This is manifest in a presentation that partners a top end that is supremely refined and almost impossible to provoke into brightness or aggression. Even listening to the unsettlingly magnificent score to Chernobyl by Hildur Guðnadóttir- a piece of music that even Trent Reznor might describe as ‘a bit industrial’, the I15 is a superb partner. It never loses the deliberately aggressive and arrhythmic nature of the piece but it sits at the threshold of unsettling and unlistenable as perfectly as I believe the composer intended.

    Move to something that is more recognisably music and the Primare delivers in fine style. The gorgeous Diviner by Hayden Thorpe is absolutely spellbinding here. His rich, emotive and slightly wistful tone is perfectly captured and the sparse supporting instrumentation is tonally believable and does little things - decay of piano notes, allow for the point where lower midrange meets upper bass etc - with absolute assurance. This is not a complete transparent ‘window on the music’ style device as there are certain facets to its performance that have been present across the three very different speakers I have mainly used with it. Unless you’re speccing a studio though, I personally don’t feel this matters.
    Primare I15 Prisma Sound Quality
    Unpicking the relationship between the decoding and the amplification is trickier though. After some time listening to vinyl via the Cyrus and Michell combination I know very well, I’m inclined to believe that some of this refinement and balance is present thanks to the decoding. The ‘fingerprint’ of AKM DACs is harder to get a handle on than something like the ESS Sabre but there is a sweetness to it that means that the Primare takes standard torture tracks and simply alleviates all of their worst excesses. Yes, it’s a slightly romanticised take but it’s endlessly satisfying to listen to. I will say that while the I15 is utterly unphased by playing Hi-Res PCM via either Ethernet or USB, the real ‘whoa’ moment comes from DSD. One of the reasons, I find DSD a bit infuriating is that it can be so variable but the DSD64 version of Depeche Mode’s Violator has rarely sounded better than it does here.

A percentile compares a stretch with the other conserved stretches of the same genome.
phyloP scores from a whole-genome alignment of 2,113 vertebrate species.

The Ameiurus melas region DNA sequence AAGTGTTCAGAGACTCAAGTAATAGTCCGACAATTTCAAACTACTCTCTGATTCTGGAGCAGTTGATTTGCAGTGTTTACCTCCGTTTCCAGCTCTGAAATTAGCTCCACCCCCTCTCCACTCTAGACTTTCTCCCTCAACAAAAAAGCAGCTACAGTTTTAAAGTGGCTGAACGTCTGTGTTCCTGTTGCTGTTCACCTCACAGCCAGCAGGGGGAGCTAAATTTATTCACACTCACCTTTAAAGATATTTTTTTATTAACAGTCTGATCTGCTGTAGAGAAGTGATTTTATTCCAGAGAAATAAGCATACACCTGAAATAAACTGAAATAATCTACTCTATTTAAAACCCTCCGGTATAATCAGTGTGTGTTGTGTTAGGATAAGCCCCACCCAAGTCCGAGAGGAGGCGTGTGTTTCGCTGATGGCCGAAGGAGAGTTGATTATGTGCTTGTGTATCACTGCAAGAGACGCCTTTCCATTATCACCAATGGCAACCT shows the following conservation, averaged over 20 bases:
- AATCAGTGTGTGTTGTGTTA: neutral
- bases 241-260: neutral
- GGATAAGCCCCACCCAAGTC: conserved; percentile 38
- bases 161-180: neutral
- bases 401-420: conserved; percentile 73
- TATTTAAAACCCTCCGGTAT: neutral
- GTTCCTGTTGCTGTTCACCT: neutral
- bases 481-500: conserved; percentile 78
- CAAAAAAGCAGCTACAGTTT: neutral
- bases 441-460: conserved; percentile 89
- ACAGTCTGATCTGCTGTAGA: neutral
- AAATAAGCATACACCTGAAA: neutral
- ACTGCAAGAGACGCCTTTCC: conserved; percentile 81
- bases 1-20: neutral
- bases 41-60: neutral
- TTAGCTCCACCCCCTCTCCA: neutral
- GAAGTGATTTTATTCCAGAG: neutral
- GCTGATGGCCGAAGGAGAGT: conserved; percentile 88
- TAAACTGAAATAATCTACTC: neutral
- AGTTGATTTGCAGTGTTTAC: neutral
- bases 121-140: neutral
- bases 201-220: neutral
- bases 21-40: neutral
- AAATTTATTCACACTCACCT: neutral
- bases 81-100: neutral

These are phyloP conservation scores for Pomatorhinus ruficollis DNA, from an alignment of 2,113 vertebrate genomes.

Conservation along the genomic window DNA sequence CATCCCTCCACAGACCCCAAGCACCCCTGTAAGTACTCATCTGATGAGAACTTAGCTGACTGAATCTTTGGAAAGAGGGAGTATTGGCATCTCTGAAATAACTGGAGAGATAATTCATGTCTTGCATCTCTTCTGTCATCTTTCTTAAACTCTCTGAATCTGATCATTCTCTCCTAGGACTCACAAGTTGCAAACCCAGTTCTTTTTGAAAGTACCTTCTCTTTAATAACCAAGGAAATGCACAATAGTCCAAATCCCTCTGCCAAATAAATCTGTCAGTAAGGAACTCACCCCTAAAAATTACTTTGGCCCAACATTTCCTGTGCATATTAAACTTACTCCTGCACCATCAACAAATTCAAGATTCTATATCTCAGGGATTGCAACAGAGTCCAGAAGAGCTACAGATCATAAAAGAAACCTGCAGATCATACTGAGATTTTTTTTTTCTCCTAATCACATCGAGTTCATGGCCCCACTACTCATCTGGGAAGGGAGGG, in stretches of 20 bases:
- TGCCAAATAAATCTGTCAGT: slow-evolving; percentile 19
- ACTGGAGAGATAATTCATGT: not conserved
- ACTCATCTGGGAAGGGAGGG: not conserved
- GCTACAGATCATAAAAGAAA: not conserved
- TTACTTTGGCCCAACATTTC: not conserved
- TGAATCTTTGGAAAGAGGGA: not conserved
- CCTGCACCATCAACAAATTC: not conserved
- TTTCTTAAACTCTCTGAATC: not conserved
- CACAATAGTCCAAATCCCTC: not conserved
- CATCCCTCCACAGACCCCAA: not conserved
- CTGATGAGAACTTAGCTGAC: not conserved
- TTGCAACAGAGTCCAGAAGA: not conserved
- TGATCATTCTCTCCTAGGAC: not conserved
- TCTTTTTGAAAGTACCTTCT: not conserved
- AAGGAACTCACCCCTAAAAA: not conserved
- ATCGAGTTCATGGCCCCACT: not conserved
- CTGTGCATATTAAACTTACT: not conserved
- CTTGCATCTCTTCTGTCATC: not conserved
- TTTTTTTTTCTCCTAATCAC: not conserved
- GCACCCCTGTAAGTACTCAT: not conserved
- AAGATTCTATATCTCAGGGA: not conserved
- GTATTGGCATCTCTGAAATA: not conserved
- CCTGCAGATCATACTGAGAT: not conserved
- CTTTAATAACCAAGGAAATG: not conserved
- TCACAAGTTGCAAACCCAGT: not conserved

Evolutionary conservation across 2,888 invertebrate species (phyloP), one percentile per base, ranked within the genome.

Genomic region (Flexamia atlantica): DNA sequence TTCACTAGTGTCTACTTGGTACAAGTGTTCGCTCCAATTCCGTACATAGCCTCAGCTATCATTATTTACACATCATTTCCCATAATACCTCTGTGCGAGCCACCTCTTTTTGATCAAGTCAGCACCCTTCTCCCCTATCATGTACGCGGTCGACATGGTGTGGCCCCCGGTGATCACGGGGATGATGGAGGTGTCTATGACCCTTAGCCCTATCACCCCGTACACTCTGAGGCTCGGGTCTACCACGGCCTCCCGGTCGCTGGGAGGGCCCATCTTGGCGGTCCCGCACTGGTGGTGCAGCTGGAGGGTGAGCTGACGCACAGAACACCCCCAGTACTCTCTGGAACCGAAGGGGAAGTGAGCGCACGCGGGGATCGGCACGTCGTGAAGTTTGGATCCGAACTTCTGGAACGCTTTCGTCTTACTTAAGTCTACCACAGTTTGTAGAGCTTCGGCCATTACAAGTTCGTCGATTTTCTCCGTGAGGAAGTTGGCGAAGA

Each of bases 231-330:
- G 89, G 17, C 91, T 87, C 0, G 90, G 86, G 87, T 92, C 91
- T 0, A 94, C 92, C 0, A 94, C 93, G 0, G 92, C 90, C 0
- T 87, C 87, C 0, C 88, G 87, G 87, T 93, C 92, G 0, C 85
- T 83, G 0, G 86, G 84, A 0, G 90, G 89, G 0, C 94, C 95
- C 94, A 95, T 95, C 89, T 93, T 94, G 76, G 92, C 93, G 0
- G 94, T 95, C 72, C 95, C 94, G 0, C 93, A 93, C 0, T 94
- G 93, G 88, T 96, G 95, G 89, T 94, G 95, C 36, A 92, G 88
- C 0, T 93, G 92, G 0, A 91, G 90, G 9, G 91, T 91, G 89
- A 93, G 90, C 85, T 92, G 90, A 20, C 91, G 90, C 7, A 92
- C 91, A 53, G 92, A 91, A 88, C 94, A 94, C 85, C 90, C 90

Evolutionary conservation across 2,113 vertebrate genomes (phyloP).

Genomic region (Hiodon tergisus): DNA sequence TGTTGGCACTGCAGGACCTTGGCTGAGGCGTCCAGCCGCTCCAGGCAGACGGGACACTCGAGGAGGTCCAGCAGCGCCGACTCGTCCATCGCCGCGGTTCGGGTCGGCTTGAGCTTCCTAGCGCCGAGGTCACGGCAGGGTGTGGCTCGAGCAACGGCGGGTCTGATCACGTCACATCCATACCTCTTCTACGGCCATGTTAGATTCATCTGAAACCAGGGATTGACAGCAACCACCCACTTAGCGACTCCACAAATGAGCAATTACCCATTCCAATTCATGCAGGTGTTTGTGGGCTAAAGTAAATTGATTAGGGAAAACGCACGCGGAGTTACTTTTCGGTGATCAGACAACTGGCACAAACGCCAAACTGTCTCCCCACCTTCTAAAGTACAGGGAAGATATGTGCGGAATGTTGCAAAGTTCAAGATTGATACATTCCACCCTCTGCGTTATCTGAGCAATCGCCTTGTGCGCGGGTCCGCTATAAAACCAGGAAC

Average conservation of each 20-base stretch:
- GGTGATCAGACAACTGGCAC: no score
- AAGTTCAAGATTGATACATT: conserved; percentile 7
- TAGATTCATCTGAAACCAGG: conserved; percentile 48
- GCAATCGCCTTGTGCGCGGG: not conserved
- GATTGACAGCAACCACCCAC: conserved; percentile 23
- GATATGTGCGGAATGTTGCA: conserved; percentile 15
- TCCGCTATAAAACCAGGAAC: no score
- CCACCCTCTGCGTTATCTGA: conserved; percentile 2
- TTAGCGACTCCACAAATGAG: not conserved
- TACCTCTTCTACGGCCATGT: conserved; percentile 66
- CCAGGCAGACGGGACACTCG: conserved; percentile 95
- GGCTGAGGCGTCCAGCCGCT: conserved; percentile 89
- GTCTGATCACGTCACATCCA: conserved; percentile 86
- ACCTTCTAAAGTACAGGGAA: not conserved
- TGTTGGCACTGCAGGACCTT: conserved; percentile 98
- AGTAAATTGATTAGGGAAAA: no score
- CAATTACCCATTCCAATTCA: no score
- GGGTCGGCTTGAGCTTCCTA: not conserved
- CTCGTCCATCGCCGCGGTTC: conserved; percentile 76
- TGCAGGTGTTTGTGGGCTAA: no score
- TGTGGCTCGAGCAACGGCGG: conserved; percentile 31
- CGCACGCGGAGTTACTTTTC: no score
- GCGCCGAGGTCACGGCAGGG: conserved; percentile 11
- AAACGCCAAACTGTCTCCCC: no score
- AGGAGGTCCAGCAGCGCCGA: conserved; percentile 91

Beyond the technical virtues, there is also a proper and considered sense of fun to the Primare too. Listening to St Germain’s fabulous Rose Rouge, the I15 can really motor along. The low end is the right combination of light on its feet and usefully punchy. With my resident Acoustic Energy AE1 Classics, a speaker that is flawed but always able to find the energy in whatever you play on them, the Primare is the equivalent of a long leash. It lets them have a huge amount of fun while tempering their worst excesses. It would probably be possible to choose a speaker that resulted in the combination sounding a little dull but any degree of care will give you a system that really delivers on Primare’s ambition of long term listening satisfaction.